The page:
You will not hear fans of other football clubs say that City somehow deserved investment more than another club.
As with many interests, people choose to enjoy it as they see fit. In football, people love the story and the romance. The local lad who became a legend. The Roy of the Rovers clichés. The Leicester City dream. “The fairytale season has a happy ending” stories, as a commentator once saidat the end of the 2017 Championship play-off final.
Manchester City’s current victories do not have that same feeling. Sure, as a fan of football, I can appreciate a crisp David Silva through-ball or a fresh Sergio Aguero strike but I will never enjoy it as much as I would if the takeover had never occurred. It will always be tainted. It will never be as enjoyable as seeing Wes Morgan and Marc Albrighton win the league.
There is also fear provoked from previous stories of a similar ilk. Chelsea, a club in London, went through a similar takeover five years previous. Some of the tactics undertaken by that club sowed the seeds of dislike for big financial backing. In that time, acquisitions of certain players such as Scott Parker and Mohammed Salah were only completed to prevent rival clubs having access to them - a little market disruption if you will. Using financial muscle to prevent smaller teams from improving is a common tactic, yet people don't think ther is a problem with takeovers?
There will be some football fans who do not have that feeling, who ignore the boardroom chatter and just focus on the football. They aren’t wrong. But there a lot of fans who feel like I do. Then there are the fans of Manchester City who just shrug and refer to their many recent trophies.
But all of that is pub talk; at-the-bar chatter. The City fans I often go for a drink with know that this is my feeling on Manchester City and their takeover, that as an outsider I can never have the same affection for their victories, that it isn’t quite the underdog story they think. It is all psychological and opinion and we share a few beers when talking about it. It isn’t aggressive. We don’t shout each other down. People are allowed to feel differently about things.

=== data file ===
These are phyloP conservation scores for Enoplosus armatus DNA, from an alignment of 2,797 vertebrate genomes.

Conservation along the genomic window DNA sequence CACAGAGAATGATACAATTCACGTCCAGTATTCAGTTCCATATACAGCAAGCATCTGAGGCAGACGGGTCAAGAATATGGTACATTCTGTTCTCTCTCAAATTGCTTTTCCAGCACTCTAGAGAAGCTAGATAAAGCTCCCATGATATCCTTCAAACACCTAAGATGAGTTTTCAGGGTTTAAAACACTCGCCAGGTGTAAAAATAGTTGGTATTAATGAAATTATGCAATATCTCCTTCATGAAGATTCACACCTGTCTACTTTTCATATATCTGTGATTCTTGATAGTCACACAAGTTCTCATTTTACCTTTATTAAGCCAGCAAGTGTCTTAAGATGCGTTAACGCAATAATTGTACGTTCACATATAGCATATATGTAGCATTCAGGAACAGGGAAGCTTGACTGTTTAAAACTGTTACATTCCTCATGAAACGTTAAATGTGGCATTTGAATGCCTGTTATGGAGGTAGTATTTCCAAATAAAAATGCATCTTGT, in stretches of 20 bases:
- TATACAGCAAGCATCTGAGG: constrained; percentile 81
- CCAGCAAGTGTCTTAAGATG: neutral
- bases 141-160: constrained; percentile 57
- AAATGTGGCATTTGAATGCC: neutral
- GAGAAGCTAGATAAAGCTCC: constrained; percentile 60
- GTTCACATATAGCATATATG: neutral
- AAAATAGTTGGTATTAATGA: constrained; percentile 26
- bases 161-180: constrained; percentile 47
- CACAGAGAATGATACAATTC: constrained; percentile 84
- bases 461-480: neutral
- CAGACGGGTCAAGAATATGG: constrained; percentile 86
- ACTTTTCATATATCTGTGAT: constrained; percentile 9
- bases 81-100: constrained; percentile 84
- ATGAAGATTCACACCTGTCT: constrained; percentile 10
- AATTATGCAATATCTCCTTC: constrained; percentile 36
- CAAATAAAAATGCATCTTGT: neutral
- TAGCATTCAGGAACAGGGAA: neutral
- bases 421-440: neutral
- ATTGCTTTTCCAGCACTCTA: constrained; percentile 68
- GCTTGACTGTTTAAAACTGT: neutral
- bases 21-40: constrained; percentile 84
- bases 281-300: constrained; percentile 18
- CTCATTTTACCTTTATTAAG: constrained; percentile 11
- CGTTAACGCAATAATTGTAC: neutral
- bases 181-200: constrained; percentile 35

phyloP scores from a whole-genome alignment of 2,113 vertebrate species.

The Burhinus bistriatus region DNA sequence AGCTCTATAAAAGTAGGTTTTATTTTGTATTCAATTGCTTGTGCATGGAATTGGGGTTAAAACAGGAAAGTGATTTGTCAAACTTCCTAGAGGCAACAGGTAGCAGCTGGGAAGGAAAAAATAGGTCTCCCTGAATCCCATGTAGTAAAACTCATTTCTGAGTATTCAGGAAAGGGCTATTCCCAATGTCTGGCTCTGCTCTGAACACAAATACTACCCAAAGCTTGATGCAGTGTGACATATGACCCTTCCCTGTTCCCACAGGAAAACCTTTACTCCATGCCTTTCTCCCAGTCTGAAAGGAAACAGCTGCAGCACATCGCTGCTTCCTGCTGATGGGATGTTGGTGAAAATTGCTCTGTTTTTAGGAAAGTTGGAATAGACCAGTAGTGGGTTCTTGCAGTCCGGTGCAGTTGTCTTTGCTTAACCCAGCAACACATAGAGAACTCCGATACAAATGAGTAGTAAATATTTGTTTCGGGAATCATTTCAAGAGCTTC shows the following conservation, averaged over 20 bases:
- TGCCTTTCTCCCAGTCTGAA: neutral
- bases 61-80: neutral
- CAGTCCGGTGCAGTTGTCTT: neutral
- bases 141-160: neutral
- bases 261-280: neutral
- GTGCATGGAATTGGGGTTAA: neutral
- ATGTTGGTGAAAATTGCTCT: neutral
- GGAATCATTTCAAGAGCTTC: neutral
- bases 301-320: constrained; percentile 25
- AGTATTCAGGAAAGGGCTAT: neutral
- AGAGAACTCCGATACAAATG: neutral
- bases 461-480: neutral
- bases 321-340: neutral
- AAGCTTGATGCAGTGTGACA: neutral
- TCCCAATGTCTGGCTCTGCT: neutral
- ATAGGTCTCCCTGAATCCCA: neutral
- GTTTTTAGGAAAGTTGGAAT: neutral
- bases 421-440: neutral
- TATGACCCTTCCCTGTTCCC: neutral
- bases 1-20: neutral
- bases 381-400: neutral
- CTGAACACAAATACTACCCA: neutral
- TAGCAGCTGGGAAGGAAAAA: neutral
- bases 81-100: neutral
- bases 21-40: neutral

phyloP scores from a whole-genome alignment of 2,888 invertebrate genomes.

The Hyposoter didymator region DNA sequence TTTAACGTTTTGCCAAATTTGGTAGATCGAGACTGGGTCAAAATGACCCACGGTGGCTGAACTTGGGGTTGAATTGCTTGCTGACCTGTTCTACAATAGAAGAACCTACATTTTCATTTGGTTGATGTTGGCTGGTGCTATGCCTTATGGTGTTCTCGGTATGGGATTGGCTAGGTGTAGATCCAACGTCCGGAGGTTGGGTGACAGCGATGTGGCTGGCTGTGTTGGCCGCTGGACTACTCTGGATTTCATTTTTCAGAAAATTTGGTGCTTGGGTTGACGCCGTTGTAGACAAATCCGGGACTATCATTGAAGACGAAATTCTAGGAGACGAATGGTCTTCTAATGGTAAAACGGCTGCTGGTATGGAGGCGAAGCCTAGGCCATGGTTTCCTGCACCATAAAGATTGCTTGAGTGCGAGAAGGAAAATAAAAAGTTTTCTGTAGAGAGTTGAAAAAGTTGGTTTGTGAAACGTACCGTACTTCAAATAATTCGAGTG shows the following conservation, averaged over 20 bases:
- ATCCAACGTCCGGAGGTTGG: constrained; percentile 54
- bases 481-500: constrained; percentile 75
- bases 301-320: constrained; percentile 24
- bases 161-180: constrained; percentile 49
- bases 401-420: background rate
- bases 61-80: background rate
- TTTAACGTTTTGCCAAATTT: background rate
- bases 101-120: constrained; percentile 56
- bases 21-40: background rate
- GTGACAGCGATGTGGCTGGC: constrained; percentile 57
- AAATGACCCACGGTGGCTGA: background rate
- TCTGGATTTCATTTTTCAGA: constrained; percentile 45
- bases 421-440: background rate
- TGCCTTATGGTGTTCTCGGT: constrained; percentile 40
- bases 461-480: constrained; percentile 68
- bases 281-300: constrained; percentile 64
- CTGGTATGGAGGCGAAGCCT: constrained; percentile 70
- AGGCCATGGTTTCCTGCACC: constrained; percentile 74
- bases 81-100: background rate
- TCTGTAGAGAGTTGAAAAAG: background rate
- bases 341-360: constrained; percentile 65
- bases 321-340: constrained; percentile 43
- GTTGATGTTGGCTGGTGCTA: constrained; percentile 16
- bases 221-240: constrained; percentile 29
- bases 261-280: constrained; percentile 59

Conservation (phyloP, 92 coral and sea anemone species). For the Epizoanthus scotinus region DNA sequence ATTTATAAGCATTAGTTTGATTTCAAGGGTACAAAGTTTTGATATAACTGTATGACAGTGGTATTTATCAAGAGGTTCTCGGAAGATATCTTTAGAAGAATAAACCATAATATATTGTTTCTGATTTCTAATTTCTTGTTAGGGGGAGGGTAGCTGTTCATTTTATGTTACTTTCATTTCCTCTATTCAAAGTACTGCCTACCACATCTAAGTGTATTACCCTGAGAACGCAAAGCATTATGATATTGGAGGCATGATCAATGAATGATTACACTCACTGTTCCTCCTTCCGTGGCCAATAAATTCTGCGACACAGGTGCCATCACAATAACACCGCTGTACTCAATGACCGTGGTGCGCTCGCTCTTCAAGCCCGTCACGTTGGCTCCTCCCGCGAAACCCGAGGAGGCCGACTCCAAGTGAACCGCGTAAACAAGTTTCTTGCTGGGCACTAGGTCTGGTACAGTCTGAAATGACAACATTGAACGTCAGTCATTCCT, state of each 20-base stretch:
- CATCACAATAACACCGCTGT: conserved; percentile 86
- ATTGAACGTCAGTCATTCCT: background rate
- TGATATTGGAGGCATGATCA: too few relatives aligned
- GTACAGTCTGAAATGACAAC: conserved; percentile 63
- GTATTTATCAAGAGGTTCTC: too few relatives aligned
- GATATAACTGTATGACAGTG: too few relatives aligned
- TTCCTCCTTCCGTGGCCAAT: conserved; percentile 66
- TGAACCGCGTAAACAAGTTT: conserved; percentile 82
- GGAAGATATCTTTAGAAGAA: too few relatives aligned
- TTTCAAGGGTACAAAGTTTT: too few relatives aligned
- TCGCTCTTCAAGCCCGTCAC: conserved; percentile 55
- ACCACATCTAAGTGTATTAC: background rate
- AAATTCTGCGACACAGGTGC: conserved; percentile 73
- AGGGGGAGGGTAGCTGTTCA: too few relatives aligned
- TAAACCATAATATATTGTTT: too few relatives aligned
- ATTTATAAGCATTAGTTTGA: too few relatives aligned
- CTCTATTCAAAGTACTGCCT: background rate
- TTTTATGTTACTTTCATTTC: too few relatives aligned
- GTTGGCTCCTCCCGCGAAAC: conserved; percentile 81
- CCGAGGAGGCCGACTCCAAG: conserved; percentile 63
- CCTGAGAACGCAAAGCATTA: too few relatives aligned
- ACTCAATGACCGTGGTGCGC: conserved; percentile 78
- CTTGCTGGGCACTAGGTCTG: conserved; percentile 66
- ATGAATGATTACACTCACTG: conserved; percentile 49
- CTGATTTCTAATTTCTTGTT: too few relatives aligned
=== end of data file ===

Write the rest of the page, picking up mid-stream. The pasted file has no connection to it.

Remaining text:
The company I work for is the main sponsor for a local non-league football team. We were in their version of the hospitality suite for a game last season when the match was inevitably called off. Making the most of the afternoon we had a kick around on the pitch with some of the board members at a time when the match should have been played. They joined us for some drinks afterwards. Some of the players arrived too.
It is when you have already tasted that communal atmosphere that you resent the day when the gates are closed, the pitch is strictly out of bounds and the board are nameless faces who do not wish to know you either. The focus of the staff turns to the hospitality suites and large sponsorships.
For some it is a feeling that can’t quite be explained. Maybe it doesn’t need defining. Some like the honesty of sharing a pizza and an eight year old Schlenkerla Doppelbock, whilst the dogs run around the brewery, late into the evening with the owners. Surely people can understand why people feel sad when the day comes when the dog isn’t welcome anymore.
This is quite obviously not a football post. Do not start @ing me defending your football teams. Thank you.